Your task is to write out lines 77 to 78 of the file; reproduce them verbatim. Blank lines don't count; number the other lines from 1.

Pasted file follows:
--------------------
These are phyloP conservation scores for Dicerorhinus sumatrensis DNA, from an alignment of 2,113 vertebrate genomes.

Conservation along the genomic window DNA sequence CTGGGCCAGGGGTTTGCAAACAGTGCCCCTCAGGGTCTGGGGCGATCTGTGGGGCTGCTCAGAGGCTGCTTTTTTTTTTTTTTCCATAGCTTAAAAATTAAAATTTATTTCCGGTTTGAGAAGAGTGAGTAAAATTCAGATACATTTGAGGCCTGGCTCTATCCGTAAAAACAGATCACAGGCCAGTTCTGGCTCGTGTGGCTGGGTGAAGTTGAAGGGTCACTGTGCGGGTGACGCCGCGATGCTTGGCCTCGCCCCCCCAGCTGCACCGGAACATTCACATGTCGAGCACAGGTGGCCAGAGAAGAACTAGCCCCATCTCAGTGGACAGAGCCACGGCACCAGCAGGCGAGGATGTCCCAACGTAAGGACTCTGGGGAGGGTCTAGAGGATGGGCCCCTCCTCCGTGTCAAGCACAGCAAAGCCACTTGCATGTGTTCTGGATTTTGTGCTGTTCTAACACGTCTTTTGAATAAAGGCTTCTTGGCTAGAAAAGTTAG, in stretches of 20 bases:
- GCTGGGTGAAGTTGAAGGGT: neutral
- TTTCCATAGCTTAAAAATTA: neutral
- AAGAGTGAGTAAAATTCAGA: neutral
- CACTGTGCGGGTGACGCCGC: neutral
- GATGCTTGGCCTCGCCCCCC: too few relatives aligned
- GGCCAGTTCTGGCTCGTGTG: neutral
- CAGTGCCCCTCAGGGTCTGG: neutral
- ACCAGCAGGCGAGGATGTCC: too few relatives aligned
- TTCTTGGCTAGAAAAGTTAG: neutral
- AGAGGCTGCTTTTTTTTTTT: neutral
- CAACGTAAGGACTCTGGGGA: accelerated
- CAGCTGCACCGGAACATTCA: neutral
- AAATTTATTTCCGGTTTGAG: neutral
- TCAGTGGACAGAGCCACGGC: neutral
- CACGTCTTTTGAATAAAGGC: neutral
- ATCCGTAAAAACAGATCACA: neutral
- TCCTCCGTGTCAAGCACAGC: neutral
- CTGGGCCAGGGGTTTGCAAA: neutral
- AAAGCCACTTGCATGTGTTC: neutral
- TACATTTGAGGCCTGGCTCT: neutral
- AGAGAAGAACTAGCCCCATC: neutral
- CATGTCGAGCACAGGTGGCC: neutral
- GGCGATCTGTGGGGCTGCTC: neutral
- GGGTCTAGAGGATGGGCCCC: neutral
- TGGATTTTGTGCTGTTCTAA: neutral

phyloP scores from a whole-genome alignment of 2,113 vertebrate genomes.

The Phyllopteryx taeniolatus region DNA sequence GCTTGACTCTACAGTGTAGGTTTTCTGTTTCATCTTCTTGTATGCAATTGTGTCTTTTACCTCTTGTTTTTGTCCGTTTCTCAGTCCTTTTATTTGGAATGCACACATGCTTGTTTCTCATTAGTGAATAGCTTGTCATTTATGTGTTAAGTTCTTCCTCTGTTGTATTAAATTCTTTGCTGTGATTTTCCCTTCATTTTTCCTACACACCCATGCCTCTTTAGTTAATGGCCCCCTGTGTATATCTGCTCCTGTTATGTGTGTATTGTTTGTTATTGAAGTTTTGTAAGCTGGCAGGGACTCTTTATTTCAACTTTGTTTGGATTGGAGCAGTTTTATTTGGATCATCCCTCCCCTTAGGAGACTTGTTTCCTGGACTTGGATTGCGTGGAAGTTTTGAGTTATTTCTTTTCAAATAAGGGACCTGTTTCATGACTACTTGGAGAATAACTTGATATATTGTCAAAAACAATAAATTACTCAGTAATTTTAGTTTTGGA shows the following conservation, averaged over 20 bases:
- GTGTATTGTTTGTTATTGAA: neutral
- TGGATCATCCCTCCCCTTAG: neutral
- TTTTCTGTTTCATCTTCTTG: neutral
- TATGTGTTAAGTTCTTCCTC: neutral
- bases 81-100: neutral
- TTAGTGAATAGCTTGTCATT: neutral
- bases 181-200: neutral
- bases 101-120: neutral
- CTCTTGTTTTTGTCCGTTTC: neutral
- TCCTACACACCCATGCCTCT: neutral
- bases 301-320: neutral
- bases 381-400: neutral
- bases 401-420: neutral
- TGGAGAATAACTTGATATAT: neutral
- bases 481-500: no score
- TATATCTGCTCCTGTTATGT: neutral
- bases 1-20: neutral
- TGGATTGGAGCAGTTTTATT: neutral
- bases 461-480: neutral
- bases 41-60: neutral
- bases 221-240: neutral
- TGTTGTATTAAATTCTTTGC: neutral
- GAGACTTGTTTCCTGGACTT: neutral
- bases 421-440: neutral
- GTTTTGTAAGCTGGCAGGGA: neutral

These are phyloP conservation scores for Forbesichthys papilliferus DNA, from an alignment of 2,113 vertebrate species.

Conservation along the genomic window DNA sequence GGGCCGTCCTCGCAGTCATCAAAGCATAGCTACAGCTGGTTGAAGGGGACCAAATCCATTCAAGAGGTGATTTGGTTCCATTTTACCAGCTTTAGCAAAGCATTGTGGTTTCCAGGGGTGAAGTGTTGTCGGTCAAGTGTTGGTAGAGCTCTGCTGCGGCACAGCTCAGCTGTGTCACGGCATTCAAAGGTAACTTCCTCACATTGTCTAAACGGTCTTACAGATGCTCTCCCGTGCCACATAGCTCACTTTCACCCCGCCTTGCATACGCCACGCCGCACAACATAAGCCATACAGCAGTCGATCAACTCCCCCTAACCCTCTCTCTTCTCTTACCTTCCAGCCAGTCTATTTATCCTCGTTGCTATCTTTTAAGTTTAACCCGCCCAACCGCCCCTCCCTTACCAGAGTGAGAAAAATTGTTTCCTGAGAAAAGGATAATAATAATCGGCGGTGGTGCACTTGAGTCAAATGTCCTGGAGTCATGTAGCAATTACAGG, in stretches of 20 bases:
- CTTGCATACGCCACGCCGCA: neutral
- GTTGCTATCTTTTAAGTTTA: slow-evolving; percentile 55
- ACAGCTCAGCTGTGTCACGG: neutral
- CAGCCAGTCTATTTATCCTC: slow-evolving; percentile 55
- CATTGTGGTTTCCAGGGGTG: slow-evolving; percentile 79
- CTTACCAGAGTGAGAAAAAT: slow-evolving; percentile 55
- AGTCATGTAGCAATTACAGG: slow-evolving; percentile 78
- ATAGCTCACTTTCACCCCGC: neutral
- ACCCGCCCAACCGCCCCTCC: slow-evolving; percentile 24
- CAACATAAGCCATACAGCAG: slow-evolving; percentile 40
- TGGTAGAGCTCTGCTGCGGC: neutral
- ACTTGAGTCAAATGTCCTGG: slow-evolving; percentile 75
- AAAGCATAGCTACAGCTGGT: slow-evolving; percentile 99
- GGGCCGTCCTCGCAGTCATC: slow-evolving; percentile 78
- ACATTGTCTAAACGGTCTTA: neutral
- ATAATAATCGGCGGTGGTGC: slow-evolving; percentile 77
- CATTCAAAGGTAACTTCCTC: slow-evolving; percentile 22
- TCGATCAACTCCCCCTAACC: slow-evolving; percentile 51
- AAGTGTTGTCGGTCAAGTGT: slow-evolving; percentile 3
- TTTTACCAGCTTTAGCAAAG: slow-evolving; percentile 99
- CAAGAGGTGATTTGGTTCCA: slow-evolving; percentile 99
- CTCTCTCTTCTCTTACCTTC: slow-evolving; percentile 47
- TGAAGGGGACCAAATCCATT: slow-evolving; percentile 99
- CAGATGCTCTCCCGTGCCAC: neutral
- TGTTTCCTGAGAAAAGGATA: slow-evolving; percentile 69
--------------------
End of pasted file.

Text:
- CAAGAGGTGATTTGGTTCCA: slow-evolving; percentile 99
- CTCTCTCTTCTCTTACCTTC: slow-evolving; percentile 47